THE BEEKEEPERS: Ascending Change EP – 2011 + ‘Apiculture’ LP update

Apiculture album preview and audio HERE
Bristol duo Parker and Boca 45 follow up last year’s banging Bee Funk EP with the rather different Ascending Change EP. Where the former led with an in-your-face party-starting vocal cut and drew in elements of everything from dubstep to funk, this is all about the epic, moody, instrumental atmospherics and the big sweeping sound vistas that you might more traditionally have come to expect from Bristol’s beat-mongers. That said, expect production flourishes – especially rhythm-wise – that nod to influences like dubstep and wouldn’t have been around in the time when Massive Attack made stuff that didn’t put you straight to sleep. According to the press release a full album – Apiculture – is on the way and some big vocal cuts are being saved for future single releases. Full press guff and some shocking bee-related gags below player.

Ascending Change by The Beekeepers

(PRESS RELEASE) OK let’s get it straight. Under no circumstances will there be any gags whereby we tell you that there is a big buzz about this band. Nor will there be any honey references when we talk about the music. Their recording studio will not be described as a hive of activity and we won’t have them dressed up in silly outfits for the press photos. Well OK maybe the press photos bit is untrue (it was too tempting) but no buzz gags. Promise. So that aside what do you need to know?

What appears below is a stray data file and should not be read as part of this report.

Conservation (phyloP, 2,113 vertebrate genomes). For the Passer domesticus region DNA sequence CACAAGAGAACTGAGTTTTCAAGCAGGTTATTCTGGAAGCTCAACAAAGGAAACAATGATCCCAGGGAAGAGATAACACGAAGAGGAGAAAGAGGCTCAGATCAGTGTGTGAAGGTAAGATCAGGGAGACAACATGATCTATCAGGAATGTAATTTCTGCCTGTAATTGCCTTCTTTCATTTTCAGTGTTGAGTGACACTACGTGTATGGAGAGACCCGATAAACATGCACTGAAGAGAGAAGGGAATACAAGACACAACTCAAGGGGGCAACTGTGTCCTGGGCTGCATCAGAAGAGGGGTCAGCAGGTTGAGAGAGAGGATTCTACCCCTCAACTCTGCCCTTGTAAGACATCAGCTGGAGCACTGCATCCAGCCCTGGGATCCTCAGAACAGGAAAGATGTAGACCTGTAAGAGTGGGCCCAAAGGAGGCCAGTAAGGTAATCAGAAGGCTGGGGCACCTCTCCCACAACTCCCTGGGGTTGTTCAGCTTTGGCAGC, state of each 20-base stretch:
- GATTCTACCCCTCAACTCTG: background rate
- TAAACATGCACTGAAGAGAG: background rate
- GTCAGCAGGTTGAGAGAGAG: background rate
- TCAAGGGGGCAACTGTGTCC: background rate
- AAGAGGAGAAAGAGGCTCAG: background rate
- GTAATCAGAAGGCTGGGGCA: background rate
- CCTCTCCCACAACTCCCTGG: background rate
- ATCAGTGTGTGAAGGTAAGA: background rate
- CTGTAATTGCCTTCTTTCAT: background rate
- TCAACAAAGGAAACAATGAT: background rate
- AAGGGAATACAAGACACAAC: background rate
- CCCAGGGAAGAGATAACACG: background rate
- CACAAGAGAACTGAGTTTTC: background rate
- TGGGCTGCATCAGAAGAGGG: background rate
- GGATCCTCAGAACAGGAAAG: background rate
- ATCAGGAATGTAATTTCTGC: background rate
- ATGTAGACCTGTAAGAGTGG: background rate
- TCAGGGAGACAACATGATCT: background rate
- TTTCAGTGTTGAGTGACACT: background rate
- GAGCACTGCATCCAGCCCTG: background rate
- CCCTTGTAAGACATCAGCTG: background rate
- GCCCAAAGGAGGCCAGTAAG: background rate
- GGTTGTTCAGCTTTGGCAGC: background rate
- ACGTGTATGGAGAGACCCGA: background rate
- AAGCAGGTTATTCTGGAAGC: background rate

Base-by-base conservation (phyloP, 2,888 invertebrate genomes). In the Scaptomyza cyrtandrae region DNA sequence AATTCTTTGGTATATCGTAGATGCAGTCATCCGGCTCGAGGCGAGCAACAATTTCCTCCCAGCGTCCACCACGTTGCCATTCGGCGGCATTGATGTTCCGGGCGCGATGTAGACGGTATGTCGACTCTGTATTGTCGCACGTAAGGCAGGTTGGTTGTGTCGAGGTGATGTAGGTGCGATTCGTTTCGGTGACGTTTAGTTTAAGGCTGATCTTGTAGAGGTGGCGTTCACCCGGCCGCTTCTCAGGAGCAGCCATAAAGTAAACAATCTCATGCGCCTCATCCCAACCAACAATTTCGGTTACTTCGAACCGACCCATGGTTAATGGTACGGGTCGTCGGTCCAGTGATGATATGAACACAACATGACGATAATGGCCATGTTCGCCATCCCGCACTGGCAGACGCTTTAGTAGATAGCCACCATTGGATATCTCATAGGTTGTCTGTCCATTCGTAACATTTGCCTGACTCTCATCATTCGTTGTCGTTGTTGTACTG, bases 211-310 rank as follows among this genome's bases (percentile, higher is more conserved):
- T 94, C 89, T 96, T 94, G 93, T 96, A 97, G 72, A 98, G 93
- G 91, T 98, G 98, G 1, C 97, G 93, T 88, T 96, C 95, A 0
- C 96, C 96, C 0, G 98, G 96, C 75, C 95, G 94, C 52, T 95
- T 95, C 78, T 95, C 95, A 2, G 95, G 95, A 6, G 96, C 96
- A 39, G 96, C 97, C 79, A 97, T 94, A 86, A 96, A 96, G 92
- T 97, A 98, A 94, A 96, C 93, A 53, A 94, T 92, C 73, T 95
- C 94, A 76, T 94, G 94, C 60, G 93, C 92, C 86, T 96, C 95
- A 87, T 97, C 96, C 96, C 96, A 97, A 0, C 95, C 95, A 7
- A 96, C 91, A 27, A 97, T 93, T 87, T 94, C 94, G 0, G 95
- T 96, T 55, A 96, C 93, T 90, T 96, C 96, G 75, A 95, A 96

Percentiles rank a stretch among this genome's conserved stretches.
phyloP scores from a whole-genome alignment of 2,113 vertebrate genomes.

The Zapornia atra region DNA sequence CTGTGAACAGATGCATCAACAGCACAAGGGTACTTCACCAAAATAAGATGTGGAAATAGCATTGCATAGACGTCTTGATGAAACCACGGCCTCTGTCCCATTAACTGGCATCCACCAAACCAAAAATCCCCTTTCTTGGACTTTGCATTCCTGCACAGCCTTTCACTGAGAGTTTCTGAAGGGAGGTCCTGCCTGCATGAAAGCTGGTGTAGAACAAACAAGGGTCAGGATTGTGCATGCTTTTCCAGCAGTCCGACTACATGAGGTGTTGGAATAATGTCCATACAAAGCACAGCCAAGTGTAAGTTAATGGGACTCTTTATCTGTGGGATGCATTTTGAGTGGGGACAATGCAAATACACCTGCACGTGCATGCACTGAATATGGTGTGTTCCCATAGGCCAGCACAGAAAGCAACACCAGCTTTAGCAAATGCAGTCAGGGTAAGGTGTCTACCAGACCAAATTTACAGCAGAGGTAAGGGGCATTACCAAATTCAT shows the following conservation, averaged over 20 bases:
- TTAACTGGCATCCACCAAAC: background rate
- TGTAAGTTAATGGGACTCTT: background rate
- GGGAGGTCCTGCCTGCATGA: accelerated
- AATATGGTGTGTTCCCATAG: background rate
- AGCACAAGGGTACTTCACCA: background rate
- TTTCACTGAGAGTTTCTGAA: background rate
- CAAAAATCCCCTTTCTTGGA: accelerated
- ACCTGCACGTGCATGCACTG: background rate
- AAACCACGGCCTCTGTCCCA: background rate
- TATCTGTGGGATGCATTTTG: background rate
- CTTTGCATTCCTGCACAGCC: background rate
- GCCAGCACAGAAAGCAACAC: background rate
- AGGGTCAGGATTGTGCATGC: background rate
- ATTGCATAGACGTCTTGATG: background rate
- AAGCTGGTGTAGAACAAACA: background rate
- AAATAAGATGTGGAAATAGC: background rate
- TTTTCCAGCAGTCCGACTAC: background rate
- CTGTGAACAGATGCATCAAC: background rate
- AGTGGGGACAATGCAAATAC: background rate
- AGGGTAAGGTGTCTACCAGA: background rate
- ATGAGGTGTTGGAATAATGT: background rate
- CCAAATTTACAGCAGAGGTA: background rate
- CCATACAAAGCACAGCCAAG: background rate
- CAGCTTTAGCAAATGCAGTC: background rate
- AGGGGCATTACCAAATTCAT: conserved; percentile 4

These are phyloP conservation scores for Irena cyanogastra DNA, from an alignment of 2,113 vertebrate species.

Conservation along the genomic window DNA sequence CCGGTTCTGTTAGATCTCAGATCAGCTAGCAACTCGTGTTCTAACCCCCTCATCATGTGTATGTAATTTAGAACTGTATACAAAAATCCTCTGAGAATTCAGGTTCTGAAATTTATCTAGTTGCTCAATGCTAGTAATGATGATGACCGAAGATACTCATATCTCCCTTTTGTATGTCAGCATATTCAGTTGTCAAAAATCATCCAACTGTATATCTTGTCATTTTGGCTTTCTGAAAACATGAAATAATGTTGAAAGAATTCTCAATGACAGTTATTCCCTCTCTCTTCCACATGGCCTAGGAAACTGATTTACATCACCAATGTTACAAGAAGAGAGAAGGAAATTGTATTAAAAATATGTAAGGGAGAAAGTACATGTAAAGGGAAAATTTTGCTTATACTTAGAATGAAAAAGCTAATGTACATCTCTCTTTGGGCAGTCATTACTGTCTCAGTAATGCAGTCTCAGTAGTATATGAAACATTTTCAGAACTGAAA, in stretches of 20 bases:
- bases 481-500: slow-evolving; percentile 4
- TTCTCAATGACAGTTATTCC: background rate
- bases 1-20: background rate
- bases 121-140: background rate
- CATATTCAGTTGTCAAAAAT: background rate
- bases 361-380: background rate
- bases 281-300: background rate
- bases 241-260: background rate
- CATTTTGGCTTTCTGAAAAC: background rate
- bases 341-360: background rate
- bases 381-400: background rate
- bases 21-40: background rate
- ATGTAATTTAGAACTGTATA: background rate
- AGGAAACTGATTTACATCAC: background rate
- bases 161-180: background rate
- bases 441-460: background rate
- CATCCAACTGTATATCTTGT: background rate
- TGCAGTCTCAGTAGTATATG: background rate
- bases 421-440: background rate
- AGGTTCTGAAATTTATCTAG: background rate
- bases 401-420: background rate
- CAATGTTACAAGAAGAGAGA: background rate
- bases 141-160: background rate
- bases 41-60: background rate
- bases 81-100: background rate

Well here’s the basics. The Beekeepers are two Bristol producers (Boca 45 & Parker) working with a collective of singers and musicians to deliver an album of lush orchestration, dark dub, tight beats and killer songs. Their music is true to the tradition of their hometown and occasionally referencing those influences but always looking to move the game forward.

Having released the club oriented Bee Funk EP to considerable applause in 2010 the boys went back to the studio to craft their debut LP Apiculture. Ascending Change EP showcases the orchestral and leftfield side of the album leaving the vocal tracks to be singles further down the line. For these two records they worked with acclaimed composer Ben Salisbury to create dark and dubby textures with beautifully uplifting strings resulting in the soul stirring ambience of these killer instrumental tracks.


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